- The Washington Times - Tuesday, June 10, 2014

Senate Republicans hurled fresh criticism Tuesday at the White House for trading five former Taliban commanders from Guantanamo for an American soldier, a day after Sen. Ted Cruz said he will introduce legislation to prevent President Obama from making any more prisoner swaps.

Releasing the inmates from Guantanamo at this time, while U.S. soldiers are still engaged in combat operations in Afghanistan, was a “major error,” Sen. Jeff Sessions told reporters as he exited a closed briefing at the Capitol Tuesday, during which Pentagon officials took questions from senators about the prisoner deal.

“We’re in a war,” said Mr. Sessions of Alabama. “That’s just what I think this White House does not understand. They haven’t understood it from the beginning. We have people now, in combat, their lives at risk this very day, to accomplish what this Congress and this president said they’re supposed to accomplish.”

Republicans have lambasted Mr. Obama for failing to alert lawmakers that a deal had been struck to exchange the five Guantanamo inmates for the release of Army Sgt. Bowe Bergdahl, who was held captive by the Taliban for nearly five years.

Sen. John McCain, Arizona Republican, said the administration has “not been clear” about why Congress wasn’t notified of the release of the Guantanamo detainees, as required under several laws.

Senate Assistant Majority Leader Dick Durbin, Illinois Democrat, offered a fresh explanation for why Mr. Obama failed to give Congress the 30-day notice of transfers from Guantanamo Bay, as required by law.

He citing a new timeline provided by the administration that showed the deal was only finalized a day before the swap.

“They knew a day ahead of time the transfer was going to take place,” Mr. Durbin told reporters at the Capitol. “They knew an hour ahead of time where it was going to take place.”

The explanation didn’t satisfy Republican lawmakers.

“This is a deal that they have been trying to work on for years,” Sen. Kelly A. Ayotte, New Hampshire Republican, said as she exited the closed-door hearing with military brass. “This is a deal that I understand members of Congress from both sides of the aisle … had said that they didn’t think was a good idea. So I don’t understand that as an explanation.”

While some Democrats have leveled similar criticism at the White House, others have offered a measured defense.

Sen. Carl Levin, chairman of the Senate Armed Services Committee, emerged from Tuesday’s meeting to say that the top military people strongly supported the recommendation that this deal be made.”

Asked whether it the final decision on the prisoner swap was made by Secretary of State Chuck Hagel, or by President Obama, Mr. Levin responded: “What I’m saying is the chairman of the Joint Chiefs and the deputy chairman of the Joint Chiefs strongly support this deal and still do.”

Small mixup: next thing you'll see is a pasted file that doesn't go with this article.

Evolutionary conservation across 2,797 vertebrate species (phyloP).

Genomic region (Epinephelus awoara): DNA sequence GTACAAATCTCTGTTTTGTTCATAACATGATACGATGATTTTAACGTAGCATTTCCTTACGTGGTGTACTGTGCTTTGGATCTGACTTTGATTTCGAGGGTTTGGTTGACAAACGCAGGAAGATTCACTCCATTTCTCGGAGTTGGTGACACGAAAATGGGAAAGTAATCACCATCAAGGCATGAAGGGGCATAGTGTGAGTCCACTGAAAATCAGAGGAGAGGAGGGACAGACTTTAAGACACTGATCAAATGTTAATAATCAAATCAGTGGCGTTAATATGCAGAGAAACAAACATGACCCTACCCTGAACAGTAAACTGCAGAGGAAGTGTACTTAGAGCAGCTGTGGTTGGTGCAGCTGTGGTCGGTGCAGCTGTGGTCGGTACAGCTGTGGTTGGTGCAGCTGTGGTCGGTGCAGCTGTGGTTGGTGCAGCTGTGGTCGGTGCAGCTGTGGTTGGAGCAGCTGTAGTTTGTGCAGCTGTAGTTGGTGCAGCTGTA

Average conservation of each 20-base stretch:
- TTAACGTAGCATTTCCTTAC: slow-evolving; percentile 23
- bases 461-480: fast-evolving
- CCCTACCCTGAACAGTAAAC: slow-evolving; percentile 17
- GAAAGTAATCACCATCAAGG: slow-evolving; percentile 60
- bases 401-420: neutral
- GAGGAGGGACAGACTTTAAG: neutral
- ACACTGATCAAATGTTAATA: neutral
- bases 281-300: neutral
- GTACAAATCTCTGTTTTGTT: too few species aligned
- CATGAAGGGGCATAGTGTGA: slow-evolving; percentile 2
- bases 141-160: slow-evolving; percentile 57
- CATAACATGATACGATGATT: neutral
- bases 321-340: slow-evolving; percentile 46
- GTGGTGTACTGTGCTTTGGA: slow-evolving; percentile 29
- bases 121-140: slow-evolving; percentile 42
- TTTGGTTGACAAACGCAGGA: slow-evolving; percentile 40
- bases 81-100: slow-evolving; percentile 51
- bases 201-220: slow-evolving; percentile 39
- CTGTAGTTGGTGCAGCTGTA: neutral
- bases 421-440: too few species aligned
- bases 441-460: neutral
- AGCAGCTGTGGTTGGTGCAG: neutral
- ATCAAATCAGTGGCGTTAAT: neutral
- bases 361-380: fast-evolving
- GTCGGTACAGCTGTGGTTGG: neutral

Meanwhile, Sen. Ted Cruz, Texas Republican and a leading critic of the Obama White House, announced on the Senate floor Monday that he plans to introduce legislation to block the president from entering into any future swaps of Guantanamo inmates.

“Until President Obama can make his case and convince the American public that this swap was in our interest … all swaps from Guantanamo should be off the table,” Mr. Cruz said, according to The Hill.

It was not immediately clear Tuesday whether Republicans would put their full weight behind such legislation.

Sen. McCain told reporters he had not seen the legislation. “I can’t comment on something I haven’t seen,” he said.

House Speaker John A. Boehner said Tuesday that he rejected the White House’s latest explanation for keeping Congress in the dark about the swap for Sgt. Bergdahl, saying that top leaders in Congress were able to be briefed ahead of the Osama bin Laden strike and should have been consulted this time.

Mr. Boehner said he was briefed multiple times ahead of the secret raid that got bin Laden, as were other top members of Congress.

“This idea that they couldn’t trust us to not leak things is just not true,” he said.

Late last week the White House said it decided not to consult with Congress because officials were afraid the pending trade could be leaked, putting Sgt. Bergdahl’s life in danger. Officials speculated the Taliban might have even killed him if details had leaked.

But members of Congress said there are procedures in place to alert a small group of lawmakers — the top party leaders and the top members of the intelligence committees — in order to get approval.

None of them were consulted in the swap that sent five Taliban fighters to Qatar in exchange for Sgt. Bergdahl. When the administration had raised the possibility of a prisoner swap several years ago, those in Congress who were briefed on the matter were unanimous in their opposition, The Washington Times reported last week.

Mr. Boehner said U.S. troops are now in more danger because of the precedent the Obama administration set.

“We’re going to pay for this,” he said.

S.A. Miller contributed to this article.



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